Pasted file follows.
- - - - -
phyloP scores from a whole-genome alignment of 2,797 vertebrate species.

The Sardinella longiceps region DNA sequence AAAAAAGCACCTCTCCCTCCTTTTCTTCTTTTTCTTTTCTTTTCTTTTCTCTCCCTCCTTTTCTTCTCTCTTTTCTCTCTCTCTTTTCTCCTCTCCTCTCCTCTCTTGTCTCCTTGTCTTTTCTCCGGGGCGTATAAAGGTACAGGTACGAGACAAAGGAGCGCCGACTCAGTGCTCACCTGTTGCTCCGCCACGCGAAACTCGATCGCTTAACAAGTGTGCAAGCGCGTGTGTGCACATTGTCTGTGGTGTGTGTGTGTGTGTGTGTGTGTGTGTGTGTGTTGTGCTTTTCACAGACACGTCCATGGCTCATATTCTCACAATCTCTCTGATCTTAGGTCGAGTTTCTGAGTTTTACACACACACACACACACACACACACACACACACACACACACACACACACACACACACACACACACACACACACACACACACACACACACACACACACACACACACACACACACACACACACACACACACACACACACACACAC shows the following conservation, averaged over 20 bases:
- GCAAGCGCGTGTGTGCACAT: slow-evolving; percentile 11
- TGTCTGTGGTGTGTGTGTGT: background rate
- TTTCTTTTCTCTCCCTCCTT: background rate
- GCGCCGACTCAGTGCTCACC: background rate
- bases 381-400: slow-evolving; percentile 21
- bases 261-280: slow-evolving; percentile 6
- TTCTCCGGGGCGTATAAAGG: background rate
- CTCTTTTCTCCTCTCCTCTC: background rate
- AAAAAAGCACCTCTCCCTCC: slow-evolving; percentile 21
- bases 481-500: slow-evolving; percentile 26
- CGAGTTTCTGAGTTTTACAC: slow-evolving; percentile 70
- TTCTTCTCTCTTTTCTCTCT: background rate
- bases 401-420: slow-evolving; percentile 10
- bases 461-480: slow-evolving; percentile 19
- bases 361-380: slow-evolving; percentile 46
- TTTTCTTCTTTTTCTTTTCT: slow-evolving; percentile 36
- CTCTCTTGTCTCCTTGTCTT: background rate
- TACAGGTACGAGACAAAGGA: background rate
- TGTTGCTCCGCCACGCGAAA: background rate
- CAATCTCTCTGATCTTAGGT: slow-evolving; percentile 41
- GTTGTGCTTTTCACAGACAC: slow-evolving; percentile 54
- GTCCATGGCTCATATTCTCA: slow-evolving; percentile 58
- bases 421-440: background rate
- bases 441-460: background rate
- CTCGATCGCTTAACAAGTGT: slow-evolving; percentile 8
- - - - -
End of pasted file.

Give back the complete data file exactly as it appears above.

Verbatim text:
phyloP scores from a whole-genome alignment of 2,797 vertebrate species.

The Sardinella longiceps region DNA sequence AAAAAAGCACCTCTCCCTCCTTTTCTTCTTTTTCTTTTCTTTTCTTTTCTCTCCCTCCTTTTCTTCTCTCTTTTCTCTCTCTCTTTTCTCCTCTCCTCTCCTCTCTTGTCTCCTTGTCTTTTCTCCGGGGCGTATAAAGGTACAGGTACGAGACAAAGGAGCGCCGACTCAGTGCTCACCTGTTGCTCCGCCACGCGAAACTCGATCGCTTAACAAGTGTGCAAGCGCGTGTGTGCACATTGTCTGTGGTGTGTGTGTGTGTGTGTGTGTGTGTGTGTGTGTTGTGCTTTTCACAGACACGTCCATGGCTCATATTCTCACAATCTCTCTGATCTTAGGTCGAGTTTCTGAGTTTTACACACACACACACACACACACACACACACACACACACACACACACACACACACACACACACACACACACACACACACACACACACACACACACACACACACACACACACACACACACACACACACACACACACACACACACAC shows the following conservation, averaged over 20 bases:
- GCAAGCGCGTGTGTGCACAT: slow-evolving; percentile 11
- TGTCTGTGGTGTGTGTGTGT: background rate
- TTTCTTTTCTCTCCCTCCTT: background rate
- GCGCCGACTCAGTGCTCACC: background rate
- bases 381-400: slow-evolving; percentile 21
- bases 261-280: slow-evolving; percentile 6
- TTCTCCGGGGCGTATAAAGG: background rate
- CTCTTTTCTCCTCTCCTCTC: background rate
- AAAAAAGCACCTCTCCCTCC: slow-evolving; percentile 21
- bases 481-500: slow-evolving; percentile 26
- CGAGTTTCTGAGTTTTACAC: slow-evolving; percentile 70
- TTCTTCTCTCTTTTCTCTCT: background rate
- bases 401-420: slow-evolving; percentile 10
- bases 461-480: slow-evolving; percentile 19
- bases 361-380: slow-evolving; percentile 46
- TTTTCTTCTTTTTCTTTTCT: slow-evolving; percentile 36
- CTCTCTTGTCTCCTTGTCTT: background rate
- TACAGGTACGAGACAAAGGA: background rate
- TGTTGCTCCGCCACGCGAAA: background rate
- CAATCTCTCTGATCTTAGGT: slow-evolving; percentile 41
- GTTGTGCTTTTCACAGACAC: slow-evolving; percentile 54
- GTCCATGGCTCATATTCTCA: slow-evolving; percentile 58
- bases 421-440: background rate
- bases 441-460: background rate
- CTCGATCGCTTAACAAGTGT: slow-evolving; percentile 8